architects jacques herzog and pierre de meuron have again joined forces with artist ai weiwei to design a site-specific installation inside new york’s park avenue armory. titled ‘hansel & gretel’, the immersive and interactive work examines the changing nature of public space in the era of mass surveillance. the installation is divided into two parts where the visitor is both the observed and the observer, with every movement tracked and monitored.

 

designboom was in attendance at the project’s unveiling, as jacques herzog, pierre de meuron, and ai weiwei explained their vision in more detail.

herzog de meuron ai weiwei
the site-specific installation is found inside new york’s park avenue armory
image © james ewing (also main image)

 

 

co-curated by tom eccles and hans-ulrich obrist, ‘hansel & gretel’ is the 49th drill hall engagement at the park avenue armory, and also marks 15 years of collaboration between herzog & de meuron and ai weiwei. visitors make their way through the armory’s dimly lit bunkers before entering the vast drill hall. here, as part of the eerie and disorienting landscape, each movement is recorded by infrared cameras. the footage is simultaneously broadcast to a global online audience and fed back into the installation.

herzog de meuron ai weiwei
the work examines the changing nature of public space in the era of mass surveillance
image © james ewing

 

 

a white light tracks the path of each individual across the drill hall, creating a visual record of visitors’ movements. the overhead image of the visitor is then projected back onto the floor. two surveillance drones periodically survey the space, creating a play of shadow and generating an unsettlingly loud hum. instead of purposely leaving a trail to avoid getting lost, the experience seeks to invert the fairy tale of hansel and gretel by making it impossible for visitors to hide their location.

herzog de meuron ai weiwei
a white light tracks the path of each individual across the drill hall
image © james ewing

 

 

complementing the drill hall installation, a ‘surveillance laboratory’ has been set up in the armory’s head house. upon entering, visitors are met with their own image as well as overhead footage streamed from the drill hall. a forum provides a venue for visitors to explore and discuss the impact of surveillance in our communities and further afield. iPads contain a wealth of material, including information on drones and surveillance technology, facial recognition software, and footage that monitors those entering, occupying, and exiting the installation. an accompanying website with additional resources and a live video stream is available via the armory’s website.

herzog de meuron ai weiwei
a visual record of visitors’ movements is created
image © james ewing

 

 

‘I think we all have a personal experience of being under surveillance,’ ai weiwei told press at the project’s opening. ‘but the character of surveillance is that you only see one side of the story.’

 

‘jacques and I have been collaborating since the age of six or seven, so working together is key for both of us,’ added pierre de meuron. having the opportunity to enlarge this collaboration with weiwei was a good coincidence. we don’t say: ‘this is his’, ‘this is mine’, or ‘this is not his’ — we truly believe that 1 + 1 + 1 = 1.’

herzog de meuron ai weiwei
an overhead image of each visitor is projected onto the floor
image © designboom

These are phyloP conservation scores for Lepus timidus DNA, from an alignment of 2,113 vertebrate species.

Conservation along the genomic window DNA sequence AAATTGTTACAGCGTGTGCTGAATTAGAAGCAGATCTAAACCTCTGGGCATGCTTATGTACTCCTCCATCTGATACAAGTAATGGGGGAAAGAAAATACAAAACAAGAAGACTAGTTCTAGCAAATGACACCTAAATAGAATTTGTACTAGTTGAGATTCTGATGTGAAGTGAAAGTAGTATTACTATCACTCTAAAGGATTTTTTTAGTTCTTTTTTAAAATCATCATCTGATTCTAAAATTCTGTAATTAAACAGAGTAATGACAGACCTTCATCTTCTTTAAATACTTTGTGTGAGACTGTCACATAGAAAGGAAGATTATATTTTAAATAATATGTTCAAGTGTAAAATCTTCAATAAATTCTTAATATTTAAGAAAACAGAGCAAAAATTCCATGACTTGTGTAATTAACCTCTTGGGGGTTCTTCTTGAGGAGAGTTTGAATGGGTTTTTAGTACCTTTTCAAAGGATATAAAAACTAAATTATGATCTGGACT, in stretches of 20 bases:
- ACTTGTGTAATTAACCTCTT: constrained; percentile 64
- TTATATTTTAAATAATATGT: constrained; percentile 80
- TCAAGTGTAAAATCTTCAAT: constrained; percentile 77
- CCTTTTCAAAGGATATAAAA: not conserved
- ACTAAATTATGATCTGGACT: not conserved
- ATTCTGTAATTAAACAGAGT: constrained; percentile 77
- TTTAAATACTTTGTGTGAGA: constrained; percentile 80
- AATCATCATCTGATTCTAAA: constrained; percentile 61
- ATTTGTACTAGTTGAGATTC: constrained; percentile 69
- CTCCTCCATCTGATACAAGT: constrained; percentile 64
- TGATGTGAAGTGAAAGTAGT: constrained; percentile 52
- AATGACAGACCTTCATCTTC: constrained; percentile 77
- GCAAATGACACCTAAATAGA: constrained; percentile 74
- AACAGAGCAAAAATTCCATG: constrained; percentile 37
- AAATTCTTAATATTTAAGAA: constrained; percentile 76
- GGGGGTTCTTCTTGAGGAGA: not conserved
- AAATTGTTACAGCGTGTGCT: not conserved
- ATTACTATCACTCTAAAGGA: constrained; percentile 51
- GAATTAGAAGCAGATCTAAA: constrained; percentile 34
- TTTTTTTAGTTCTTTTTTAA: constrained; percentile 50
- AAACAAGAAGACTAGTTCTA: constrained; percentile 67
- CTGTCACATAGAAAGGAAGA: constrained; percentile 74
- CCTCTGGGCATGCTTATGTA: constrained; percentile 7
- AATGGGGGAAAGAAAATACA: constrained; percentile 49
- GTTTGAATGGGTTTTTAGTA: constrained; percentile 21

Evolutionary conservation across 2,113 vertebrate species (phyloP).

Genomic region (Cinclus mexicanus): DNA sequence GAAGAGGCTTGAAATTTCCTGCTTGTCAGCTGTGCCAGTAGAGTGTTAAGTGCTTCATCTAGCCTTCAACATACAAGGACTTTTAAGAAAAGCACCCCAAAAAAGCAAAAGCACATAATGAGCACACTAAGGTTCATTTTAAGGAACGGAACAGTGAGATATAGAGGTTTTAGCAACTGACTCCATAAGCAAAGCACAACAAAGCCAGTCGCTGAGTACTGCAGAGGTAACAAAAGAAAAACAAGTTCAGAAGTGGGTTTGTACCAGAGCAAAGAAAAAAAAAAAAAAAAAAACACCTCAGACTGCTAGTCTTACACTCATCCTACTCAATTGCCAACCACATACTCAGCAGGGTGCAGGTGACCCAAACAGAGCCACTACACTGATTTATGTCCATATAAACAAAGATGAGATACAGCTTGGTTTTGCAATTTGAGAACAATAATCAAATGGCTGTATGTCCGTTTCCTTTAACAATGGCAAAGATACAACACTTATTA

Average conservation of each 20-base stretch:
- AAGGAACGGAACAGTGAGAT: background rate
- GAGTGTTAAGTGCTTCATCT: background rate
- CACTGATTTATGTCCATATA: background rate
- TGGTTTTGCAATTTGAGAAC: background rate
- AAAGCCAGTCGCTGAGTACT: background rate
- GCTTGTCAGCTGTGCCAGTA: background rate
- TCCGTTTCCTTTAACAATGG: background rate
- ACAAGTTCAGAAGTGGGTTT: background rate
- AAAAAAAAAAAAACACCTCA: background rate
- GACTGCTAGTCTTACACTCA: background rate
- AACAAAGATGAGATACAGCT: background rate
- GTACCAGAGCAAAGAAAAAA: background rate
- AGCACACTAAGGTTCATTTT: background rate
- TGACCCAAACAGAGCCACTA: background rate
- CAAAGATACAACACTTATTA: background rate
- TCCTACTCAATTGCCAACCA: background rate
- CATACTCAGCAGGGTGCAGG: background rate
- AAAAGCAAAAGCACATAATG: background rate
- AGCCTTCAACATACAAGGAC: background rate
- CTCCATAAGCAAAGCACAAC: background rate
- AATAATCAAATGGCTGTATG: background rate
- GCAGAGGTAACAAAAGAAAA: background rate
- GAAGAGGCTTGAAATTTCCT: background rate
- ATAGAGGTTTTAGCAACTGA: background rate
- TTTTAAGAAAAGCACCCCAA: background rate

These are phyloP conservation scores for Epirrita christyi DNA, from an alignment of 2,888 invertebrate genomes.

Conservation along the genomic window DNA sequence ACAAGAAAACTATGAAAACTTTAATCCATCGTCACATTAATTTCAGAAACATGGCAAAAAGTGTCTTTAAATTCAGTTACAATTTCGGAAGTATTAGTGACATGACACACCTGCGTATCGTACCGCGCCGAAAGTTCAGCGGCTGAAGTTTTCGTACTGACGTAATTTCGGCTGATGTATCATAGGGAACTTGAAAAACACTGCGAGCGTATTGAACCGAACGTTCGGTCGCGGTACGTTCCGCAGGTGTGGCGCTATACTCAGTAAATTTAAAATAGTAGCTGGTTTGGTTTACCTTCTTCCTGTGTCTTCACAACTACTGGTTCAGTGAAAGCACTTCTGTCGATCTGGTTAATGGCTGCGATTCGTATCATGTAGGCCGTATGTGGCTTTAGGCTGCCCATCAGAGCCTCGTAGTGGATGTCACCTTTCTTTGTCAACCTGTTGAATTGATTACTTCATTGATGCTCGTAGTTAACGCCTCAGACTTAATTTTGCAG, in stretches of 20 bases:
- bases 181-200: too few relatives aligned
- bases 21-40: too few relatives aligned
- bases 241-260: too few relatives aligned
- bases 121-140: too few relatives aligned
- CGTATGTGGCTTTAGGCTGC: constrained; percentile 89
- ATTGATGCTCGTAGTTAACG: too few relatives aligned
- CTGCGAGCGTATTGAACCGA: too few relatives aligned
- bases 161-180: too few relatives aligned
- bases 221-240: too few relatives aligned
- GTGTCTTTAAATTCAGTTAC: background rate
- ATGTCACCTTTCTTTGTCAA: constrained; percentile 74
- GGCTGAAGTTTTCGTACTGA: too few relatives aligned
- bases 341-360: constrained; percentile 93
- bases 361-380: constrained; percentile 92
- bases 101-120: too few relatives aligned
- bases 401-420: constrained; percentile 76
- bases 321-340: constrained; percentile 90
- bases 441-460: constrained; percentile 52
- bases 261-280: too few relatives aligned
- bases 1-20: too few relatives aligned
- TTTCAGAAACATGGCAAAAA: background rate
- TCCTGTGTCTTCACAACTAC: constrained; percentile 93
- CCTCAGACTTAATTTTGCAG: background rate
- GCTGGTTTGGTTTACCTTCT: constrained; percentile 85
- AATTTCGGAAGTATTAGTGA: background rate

‘we wanted to avoid the big stair, which makes a hierarchy between street level and the main part of the building,’ said jacques herzog, explaining the work’s unusual entrance. ‘since the exhibition space is the drill hall, which more or less on ground floor, we wanted people to enter the space from the street like a park. you don’t go up the stairs to enter a park. [originally] we even wanted — in a more radical way — to make a hole through the brick wall… a mouse-hole-like entrance from the side.’

herzog de meuron ai weiwei
the experience makes it impossible for visitors to hide their location
image © designboom

 

 

‘hansel & gretel extends dynamic creative synergies that exist between the practices of jacques, pierre, and weiwei and adds a new dimension to the imaginative, monumental work they’ve created together,’ says pierre audi, the armory’s artistic director. ‘weiwei is an artist who has an innate understanding of the impact that built environments have on the artistic experience — as well as the direct experience of being watched 24/7. jacques and pierre bring deep experience of the emotional interplay between the public and private domain. together they provide the ideal complement in pushing each other’s practices.’

herzog de meuron ai weiwei
a ‘surveillance laboratory’ monitors visitors as they enter, occupy, and leave the installation
image © designboom

 

 

‘this project provides a powerful lens for examining surveillance as one of the defining social phenomena of our time and provokes pressing questions about the right to privacy in a hyper-monitored world,’ says rebecca robertson, executive producer and president of park avenue armory. ‘in this work, jacques, pierre, and weiwei have fostered a robust dialogue with our building to create a thought- provoking, immersive experience that explores how surveillance transforms public space into a controlled environment where individuals forfeit their anonymity.’

 

‘hansel & gretel’ remains on view at new york’s park avenue armory until august 6, 2017.

herzog de meuron ai weiwei
‘hansel & gretel’ has been co-curated by tom eccles and hans-ulrich obrist
image © designboom

herzog de meuron ai weiwei
the work remains on view at park avenue armory until august 6, 2017
image © designboom

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